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Abstract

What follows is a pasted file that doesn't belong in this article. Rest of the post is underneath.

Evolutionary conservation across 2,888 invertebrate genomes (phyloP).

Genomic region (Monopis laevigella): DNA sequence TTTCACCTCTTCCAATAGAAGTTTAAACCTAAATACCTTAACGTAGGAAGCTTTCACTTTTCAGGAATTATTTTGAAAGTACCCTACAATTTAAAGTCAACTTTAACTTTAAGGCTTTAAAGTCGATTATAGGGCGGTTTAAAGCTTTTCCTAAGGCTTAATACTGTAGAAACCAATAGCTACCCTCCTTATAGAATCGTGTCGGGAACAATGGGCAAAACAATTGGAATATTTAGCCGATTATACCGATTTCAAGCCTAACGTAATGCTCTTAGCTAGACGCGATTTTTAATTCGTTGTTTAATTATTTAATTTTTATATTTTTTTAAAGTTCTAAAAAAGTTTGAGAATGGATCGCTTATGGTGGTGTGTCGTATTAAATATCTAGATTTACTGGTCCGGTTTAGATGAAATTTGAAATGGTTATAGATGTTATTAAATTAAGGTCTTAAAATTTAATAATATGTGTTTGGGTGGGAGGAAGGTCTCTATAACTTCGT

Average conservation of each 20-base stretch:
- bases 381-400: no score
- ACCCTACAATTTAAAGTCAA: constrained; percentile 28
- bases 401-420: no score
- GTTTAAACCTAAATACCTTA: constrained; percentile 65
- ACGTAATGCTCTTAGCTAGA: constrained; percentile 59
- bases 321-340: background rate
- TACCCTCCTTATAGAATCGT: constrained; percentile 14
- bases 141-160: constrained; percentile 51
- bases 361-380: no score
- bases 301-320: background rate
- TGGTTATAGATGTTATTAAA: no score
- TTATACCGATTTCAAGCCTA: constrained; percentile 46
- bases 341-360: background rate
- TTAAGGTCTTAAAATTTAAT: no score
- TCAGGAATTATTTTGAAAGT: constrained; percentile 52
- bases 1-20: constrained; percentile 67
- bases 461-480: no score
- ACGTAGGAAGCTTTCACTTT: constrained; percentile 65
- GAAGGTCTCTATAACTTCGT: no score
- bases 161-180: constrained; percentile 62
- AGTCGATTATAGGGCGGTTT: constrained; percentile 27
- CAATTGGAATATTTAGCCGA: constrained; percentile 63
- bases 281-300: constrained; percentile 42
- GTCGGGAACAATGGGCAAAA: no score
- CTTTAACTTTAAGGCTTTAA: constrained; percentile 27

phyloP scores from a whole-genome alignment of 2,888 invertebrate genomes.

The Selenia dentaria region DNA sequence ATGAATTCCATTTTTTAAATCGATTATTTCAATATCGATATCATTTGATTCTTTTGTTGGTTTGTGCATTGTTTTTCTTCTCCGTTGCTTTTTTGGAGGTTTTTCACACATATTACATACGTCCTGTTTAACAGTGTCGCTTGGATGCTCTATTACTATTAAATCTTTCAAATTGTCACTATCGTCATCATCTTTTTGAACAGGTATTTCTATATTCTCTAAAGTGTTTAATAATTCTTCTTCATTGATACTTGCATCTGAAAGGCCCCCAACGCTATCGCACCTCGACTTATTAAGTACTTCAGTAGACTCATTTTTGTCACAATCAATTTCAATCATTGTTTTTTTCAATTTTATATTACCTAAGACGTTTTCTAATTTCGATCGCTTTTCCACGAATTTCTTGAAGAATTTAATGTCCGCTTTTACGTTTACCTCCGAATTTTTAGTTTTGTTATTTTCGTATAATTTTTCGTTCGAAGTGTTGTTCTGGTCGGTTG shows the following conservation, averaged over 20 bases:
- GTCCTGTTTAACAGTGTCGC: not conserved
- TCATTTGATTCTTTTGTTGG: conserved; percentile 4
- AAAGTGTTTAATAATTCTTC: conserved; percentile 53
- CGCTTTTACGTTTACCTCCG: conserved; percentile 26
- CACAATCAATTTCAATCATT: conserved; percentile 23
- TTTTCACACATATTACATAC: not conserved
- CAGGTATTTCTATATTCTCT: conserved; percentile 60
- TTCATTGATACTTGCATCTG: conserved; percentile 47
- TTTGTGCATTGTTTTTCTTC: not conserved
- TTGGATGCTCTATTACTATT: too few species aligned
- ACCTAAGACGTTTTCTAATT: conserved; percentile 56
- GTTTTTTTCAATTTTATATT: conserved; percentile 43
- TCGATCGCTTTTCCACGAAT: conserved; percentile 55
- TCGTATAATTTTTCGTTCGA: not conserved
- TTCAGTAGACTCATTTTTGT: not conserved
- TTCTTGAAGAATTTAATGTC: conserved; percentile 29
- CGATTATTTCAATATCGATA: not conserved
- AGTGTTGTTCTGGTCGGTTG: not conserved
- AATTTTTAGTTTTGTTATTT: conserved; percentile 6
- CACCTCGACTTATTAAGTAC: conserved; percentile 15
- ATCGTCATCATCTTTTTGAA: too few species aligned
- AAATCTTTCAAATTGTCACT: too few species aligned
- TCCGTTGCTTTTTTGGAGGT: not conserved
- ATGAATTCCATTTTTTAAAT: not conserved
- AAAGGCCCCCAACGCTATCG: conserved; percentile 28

As the number of Internet activities increases, there is a growing amount of personal information about the users that is transferred using public electronic means, making it feasible to collect a huge amount of information about a person. As a consequence, the need for mechanisms to protect such information is compelling. In this thesis, we study security protocols with an emphasis on the property of anonymity and we propose methods to express and verify this property. Anonymity protocols often use randomization to introduce noise, thus limiting the inference power of a malicious observer. We consider a probabilistic framework in which a protocol is described by its set of anonymous information, observable information and the conditional probability of observing the latter given the former. In this framework we express two anonymity properties, namely strong anonymity and probable innocence. Then we aim at quantitative definitions of anonymity. We view protocols as noisy channels in the informationtheoretic sense and we express their degree of anonymity as the converse of channel capacity. We apply this definition to two known anonymity protocols. We develop a monotonicity principle for the capacity, and use it to show a number of results for binary channels in the context of algebraic information theory. We then study the probability of error for the attacker in the context of Bayesian inference, showing that it is a piecewise linear function and using this fact to improve known bounds from the literature. Finally we study a problem that arises when we combine probabilities with nondeterminism, where the scheduler is too powerful even for trivially secure protocols. We propose a process calculus which allows to express restrictions to the scheduler, and we use it in the analysis of an anonymity and a contractsigning protocol. 

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